- Deutsche Telekom (DT) was no doubt cheered by European Union (EU) member states’ rejection of a proposal by the European Commission (EC) that recommended connected cars in Europe should be supported by Wi-Fi standard 802.11p.
The Committee of Permanent Representatives (Coreper), which prepares the agenda for EU Council meetings, blocked the EC’s plan at a meeting on 4 July 2019. France, Germany, and Italy were said to be among 21 countries that voted against the EC proposal, and it was reported that there was particularly strong opposition from Germany. This may have been influenced by a letter from Timotheus Höttges, Chief Executive (CEO) of DT, and Harald Krueger, CEO of BMW, which urged the German government to block the proposal.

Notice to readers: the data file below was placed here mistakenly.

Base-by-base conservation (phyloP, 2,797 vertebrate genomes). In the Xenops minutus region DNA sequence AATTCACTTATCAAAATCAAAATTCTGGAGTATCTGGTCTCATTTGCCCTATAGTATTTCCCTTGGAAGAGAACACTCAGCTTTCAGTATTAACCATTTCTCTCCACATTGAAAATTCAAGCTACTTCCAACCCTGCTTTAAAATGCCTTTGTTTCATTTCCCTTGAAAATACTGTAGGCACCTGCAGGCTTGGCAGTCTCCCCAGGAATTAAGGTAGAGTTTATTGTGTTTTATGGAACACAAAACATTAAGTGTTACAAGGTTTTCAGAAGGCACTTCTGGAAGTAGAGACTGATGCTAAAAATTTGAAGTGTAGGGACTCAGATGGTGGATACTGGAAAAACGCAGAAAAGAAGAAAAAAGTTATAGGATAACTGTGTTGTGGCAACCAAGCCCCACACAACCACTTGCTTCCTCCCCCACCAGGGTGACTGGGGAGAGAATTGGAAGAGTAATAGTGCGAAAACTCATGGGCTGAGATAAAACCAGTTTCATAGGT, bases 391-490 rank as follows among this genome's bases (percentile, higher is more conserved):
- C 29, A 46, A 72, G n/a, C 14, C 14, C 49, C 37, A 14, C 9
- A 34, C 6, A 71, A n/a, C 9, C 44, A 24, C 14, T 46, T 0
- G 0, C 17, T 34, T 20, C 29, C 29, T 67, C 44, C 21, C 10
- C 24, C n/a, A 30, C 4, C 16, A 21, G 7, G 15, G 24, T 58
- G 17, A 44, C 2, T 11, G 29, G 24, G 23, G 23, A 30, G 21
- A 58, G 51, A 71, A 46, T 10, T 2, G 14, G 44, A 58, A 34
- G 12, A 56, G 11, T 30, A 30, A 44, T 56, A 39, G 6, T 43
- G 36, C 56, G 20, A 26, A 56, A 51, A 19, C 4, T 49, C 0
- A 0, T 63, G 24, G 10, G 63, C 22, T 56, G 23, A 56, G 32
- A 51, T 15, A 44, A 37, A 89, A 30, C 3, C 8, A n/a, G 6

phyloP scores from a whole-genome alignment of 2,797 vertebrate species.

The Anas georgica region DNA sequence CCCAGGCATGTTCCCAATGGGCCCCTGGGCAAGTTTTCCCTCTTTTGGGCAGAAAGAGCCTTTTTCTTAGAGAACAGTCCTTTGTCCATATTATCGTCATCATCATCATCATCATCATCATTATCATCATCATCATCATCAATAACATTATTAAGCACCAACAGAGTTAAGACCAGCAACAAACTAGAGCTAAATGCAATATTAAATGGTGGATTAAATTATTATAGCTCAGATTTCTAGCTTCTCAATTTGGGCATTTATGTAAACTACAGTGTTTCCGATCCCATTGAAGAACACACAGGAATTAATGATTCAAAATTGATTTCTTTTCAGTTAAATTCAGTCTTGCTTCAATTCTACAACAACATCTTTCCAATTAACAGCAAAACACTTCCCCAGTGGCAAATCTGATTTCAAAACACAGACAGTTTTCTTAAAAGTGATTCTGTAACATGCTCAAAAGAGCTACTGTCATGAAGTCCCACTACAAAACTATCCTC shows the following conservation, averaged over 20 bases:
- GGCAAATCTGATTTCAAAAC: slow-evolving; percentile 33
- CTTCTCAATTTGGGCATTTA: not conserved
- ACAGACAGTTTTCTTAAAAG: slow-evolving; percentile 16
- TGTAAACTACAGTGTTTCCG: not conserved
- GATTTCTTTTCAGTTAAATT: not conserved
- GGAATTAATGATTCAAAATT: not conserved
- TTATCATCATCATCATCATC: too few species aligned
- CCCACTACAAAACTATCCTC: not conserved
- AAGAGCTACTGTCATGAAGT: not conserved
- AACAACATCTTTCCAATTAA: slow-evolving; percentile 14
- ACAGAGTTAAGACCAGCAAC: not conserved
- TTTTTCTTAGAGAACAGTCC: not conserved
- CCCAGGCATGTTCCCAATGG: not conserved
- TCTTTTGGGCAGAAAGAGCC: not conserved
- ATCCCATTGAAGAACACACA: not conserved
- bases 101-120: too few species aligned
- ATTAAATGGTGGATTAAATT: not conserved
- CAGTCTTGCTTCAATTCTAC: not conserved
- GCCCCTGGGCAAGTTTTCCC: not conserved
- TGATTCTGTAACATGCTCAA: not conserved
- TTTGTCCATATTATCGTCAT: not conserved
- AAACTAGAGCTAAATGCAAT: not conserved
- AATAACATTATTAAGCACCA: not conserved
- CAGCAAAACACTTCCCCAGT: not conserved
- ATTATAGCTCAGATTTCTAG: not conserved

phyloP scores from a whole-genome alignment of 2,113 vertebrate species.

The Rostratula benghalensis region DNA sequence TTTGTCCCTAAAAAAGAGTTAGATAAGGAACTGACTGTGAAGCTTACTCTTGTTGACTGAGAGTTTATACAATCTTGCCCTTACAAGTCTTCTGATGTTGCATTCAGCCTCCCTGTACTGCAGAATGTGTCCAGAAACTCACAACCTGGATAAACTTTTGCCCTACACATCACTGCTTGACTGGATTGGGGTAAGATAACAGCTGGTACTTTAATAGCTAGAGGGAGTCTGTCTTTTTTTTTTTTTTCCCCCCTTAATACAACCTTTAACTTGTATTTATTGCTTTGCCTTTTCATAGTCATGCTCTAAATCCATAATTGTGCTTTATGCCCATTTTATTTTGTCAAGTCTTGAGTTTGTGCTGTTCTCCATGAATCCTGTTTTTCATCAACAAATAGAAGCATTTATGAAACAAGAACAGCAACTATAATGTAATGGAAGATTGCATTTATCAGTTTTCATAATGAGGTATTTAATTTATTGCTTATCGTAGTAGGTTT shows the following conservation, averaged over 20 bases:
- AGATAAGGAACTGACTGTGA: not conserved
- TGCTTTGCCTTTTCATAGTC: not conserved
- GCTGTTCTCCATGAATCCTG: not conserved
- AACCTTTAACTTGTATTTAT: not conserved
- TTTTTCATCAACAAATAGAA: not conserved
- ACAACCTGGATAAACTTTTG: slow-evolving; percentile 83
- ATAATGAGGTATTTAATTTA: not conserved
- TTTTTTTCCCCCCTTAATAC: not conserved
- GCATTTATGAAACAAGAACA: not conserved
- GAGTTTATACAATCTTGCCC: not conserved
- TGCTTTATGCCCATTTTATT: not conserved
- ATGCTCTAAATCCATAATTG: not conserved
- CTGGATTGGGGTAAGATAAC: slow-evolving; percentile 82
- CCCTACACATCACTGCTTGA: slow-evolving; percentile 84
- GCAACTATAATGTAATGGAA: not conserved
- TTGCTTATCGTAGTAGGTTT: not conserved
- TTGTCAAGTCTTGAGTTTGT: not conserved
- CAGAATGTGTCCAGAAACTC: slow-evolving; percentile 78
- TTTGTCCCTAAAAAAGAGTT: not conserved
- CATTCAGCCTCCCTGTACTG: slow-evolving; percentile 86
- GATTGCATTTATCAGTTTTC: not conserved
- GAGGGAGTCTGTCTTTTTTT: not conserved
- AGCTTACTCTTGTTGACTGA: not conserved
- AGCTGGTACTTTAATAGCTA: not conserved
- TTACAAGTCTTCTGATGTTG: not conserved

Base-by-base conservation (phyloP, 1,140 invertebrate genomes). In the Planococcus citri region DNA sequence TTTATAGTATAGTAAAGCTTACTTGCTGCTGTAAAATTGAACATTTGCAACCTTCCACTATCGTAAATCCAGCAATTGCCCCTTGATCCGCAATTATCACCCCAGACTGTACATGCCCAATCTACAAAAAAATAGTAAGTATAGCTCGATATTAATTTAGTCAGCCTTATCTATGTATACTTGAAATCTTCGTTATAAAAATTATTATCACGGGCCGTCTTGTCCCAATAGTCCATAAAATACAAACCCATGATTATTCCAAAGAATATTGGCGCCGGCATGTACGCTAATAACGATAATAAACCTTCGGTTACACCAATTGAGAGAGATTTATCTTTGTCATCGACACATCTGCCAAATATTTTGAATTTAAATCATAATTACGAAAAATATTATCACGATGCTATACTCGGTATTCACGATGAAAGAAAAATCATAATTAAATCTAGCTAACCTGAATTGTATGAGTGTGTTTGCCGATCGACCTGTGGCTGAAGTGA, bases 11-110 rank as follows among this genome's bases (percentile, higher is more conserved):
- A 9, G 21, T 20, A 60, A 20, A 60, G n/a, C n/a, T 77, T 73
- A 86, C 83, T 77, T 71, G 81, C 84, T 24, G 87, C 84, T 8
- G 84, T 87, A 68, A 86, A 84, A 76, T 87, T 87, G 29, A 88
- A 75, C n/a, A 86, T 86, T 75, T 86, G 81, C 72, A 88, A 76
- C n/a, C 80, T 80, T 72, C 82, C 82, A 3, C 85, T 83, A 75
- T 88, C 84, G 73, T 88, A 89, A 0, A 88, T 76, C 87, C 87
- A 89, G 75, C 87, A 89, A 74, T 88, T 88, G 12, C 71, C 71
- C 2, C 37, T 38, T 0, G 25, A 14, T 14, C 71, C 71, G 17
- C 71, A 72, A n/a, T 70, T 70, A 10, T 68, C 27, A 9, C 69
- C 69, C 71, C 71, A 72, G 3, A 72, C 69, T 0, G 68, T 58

DT is one of several backers of a 4G/5G-based approach for so-called Cooperative Intelligent Transport Systems (C-ITS), based on Cellular Vehicle-to-Everything (C-V2X). The Coreper decision was welcomed by the GSM Association (GSMA), which said the “Delegated Act C-ITS would have locked in an ageing radio technology to connect cars and infrastructure with each other, thereby making it more difficult for advanced cellular technologies such as C-V2X to enter Europe’s market”.
The 5G Automotive Association (5GAA), of which DT is a member, said it had endorsed the Council’s conclusions, and noted that the current C-V2X generation, LTE-V2X, “is fully standardised and ready for deployment in all world regions”. As for next steps, it remains to be seen how the EC will tackle the redrafting of the regulation.